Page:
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Yonhap News Summary

All News 17:04 January 04, 2018

The following is the second summary of major stories moved by Yonhap News Agency on Thursday.

(2nd LD) President says sex slave deal defective but still not void

SEOUL -- President Moon Jae-in on Thursday reiterated his stance that a 2015 deal between Seoul and Tokyo on ending their longstanding dispute over former wartime sex slaves is defective but said the incumbent government may still work with the agreement to resolve the issue.

"We have said the agreement signed by the former government is defective, but there are some difficulties because it is also true the former government made an official agreement and we must resolve the issue under the existing relationship between the two countries," the president said while visiting a 90-year-old former sex slave, Kim Bok-dong, at a local hospital.

N. Korea may send 2 skiers to PyeongChang Paralympics: official

SEOUL -- North Korea may send a team of two skiers to the PyeongChang Winter Paralympic Games next month if it decides to participate in the multi-winter sport event in South Korea, an official of a U.S. civic group which supports North Korean athletes said Thursday.

Shin Young-soon, head of the Kinsler Foundation, said Pyongyang may send two para nordic skiers -- Ma Yoo-cheol and Kim Jung-hyun -- to the Winter Paralympics if the communist state decides to compete.

(LEAD) USFK chief warns against illusions about N. Korea's peace overture

SEOUL -- The commanding general of the U.S. Forces Korea (USFK) on Thursday stressed the importance of combat readiness and unity among regional powers to cope with North Korea's recent peace offensive.

"We can be generally pleased by the recent overtures that happened. But we must keep our expectations at the appropriate level," Gen. Vincent K. Brooks, who leads the 28,500-strong U.S. Forces Korea (USFK), said at a lecture in Seoul.

S. Korea opposed to 'freeze for freeze' option on N. Korean nukes: foreign ministry

SEOUL -- South Korea does not support the option of a so-called "freeze-for-freeze" that requires North Korea to stop its military weapons tests in return for the suspension of annual South Korean-U.S. joint military exercises, a foreign ministry spokesman said Thursday.

"Our government does not agree with the [freeze-for-freeze] stance," foreign ministry spokesman Noh Kyu-duk said when asked what stance Seoul would take if the issue were raised at future inter-Korean talks.

(LEAD) Seoul stocks dip on profit-taking

SEOUL -- South Korean stocks finished lower Thursday, as investors opted to cash in recent gains, market analysts said. The Korean won rose against the U.S. dollar.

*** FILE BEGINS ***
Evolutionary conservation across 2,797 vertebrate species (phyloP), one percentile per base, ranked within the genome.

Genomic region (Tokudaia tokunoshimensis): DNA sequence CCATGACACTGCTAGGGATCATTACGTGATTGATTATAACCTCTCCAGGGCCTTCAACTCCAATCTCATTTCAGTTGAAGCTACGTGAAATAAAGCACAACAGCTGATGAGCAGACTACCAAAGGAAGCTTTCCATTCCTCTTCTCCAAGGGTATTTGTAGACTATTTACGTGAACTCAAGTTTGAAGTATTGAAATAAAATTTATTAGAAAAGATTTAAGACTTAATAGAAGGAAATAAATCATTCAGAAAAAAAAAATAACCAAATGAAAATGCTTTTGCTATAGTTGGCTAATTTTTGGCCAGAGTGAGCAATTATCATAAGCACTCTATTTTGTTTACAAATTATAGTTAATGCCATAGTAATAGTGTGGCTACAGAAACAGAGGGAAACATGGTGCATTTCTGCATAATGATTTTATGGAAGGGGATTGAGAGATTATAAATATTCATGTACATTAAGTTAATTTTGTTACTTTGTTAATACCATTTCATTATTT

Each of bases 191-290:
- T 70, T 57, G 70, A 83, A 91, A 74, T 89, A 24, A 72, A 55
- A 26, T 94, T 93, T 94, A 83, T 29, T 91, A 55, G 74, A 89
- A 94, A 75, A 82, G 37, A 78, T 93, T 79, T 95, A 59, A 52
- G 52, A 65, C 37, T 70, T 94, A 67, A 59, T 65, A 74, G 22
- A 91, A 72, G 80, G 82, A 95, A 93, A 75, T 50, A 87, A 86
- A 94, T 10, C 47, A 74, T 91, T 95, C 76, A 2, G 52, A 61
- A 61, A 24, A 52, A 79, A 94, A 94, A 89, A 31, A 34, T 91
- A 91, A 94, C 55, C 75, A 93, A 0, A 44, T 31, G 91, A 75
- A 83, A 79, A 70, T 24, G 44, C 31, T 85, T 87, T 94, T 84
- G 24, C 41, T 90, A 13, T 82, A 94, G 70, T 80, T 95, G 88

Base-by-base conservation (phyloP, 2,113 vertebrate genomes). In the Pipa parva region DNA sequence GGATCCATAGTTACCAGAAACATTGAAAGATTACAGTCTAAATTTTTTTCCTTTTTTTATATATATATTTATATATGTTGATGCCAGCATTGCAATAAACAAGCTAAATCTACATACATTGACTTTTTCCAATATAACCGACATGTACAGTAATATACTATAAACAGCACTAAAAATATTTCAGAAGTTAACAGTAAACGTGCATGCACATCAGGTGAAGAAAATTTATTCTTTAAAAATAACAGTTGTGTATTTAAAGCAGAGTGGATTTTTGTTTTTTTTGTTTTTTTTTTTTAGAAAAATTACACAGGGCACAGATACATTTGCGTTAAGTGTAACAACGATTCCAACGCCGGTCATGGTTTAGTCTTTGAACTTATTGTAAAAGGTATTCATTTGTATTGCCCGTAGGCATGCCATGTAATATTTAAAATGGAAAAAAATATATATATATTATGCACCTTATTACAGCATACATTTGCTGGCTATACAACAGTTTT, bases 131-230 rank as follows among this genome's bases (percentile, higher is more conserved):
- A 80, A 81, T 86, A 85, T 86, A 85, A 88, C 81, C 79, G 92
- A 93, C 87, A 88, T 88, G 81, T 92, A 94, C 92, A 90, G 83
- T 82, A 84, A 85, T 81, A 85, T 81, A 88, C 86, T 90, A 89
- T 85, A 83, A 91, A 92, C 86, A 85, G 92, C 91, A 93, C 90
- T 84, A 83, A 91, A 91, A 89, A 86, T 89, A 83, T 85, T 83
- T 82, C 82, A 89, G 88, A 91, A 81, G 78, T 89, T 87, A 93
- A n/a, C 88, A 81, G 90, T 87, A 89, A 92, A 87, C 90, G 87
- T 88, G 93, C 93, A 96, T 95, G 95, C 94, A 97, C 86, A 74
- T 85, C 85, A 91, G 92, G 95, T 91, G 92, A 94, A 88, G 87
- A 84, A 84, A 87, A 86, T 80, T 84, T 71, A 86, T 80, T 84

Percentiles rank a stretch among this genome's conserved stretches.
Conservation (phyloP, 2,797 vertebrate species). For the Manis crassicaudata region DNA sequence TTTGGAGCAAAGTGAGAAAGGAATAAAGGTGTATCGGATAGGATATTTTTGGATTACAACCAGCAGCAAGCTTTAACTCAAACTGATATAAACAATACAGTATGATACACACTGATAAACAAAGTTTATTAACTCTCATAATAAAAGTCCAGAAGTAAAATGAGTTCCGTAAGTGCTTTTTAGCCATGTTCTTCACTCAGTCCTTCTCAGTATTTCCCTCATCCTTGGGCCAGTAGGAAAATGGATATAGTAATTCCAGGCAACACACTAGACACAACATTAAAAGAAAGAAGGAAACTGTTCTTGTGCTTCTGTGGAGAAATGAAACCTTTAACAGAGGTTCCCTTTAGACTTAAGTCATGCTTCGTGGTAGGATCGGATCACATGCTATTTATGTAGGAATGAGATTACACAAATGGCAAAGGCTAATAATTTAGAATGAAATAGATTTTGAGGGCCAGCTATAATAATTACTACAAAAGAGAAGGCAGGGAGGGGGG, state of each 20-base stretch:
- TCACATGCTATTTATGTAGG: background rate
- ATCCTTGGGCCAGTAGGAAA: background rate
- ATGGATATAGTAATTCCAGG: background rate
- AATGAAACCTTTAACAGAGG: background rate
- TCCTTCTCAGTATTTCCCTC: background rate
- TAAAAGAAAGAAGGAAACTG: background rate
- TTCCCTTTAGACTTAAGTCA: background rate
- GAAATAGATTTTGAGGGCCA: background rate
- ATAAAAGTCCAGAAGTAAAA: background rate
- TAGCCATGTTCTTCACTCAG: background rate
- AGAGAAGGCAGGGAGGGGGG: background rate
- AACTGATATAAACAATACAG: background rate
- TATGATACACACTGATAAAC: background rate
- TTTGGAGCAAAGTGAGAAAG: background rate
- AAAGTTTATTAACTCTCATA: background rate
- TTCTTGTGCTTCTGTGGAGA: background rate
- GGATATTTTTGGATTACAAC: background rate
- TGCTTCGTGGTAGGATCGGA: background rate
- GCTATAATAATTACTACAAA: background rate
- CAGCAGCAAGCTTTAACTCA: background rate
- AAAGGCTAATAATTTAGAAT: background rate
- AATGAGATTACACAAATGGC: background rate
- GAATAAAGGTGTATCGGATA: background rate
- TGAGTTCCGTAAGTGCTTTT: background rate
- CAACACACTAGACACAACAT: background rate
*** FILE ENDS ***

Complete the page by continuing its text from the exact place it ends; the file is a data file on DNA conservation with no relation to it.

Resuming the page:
The benchmark Korea Composite Stock Price Index (KOSPI) fell 19.89 points, or 0.8 percent, to close at 2,466.46. Trade volume was moderate at 330 million shares worth 6.8 trillion won (US$6.4 billion), with losers overwhelming gainers 547 to 271.

Free trade deals buoy S. Korean exports

SEOUL -- South Korea's exports to 52 countries with which it has free trade agreements jumped nearly 20 percent in 2017 compared with a year earlier, bolstering its overall shipments, a local trade body said Thursday.

During the January-November period, deliveries of goods to FTA partner countries climbed 19.6 percent to US$380.35 billion, accounting for 72.5 percent of the country's exports valued at $524.8 billion, according to data from the Korea International Trade Association (KITA).

(LEAD) Park faces new charges for taking bribes from NIS

SEOUL -- Prosecutors on Thursday indicted former President Park Geun-hye with additional bribery charges for illegally accepting billions of won from the state spy agency during her term.

The Seoul Central District Prosecutors' Office said it has added new charges of bribery, embezzlement and loss of state funds to its indictment of Park, who is already on trial on 18 charges in connection with a corruption scandal that stripped her of power in May last year.

Nuclear envoys of S. Korea, China to meet to discuss N. Korea issues

SEOUL -- The top nuclear envoys from South Korea and China will hold a meeting this week to discuss North Korea's nuclear issue and bilateral relations, the foreign ministry here said Thursday.

Lee Do-hoon, the special representative for Korean Peninsula peace and security affairs, will meet with his Chinese counterpart Kong Xuanyou in Seoul on Friday, according to the ministry.

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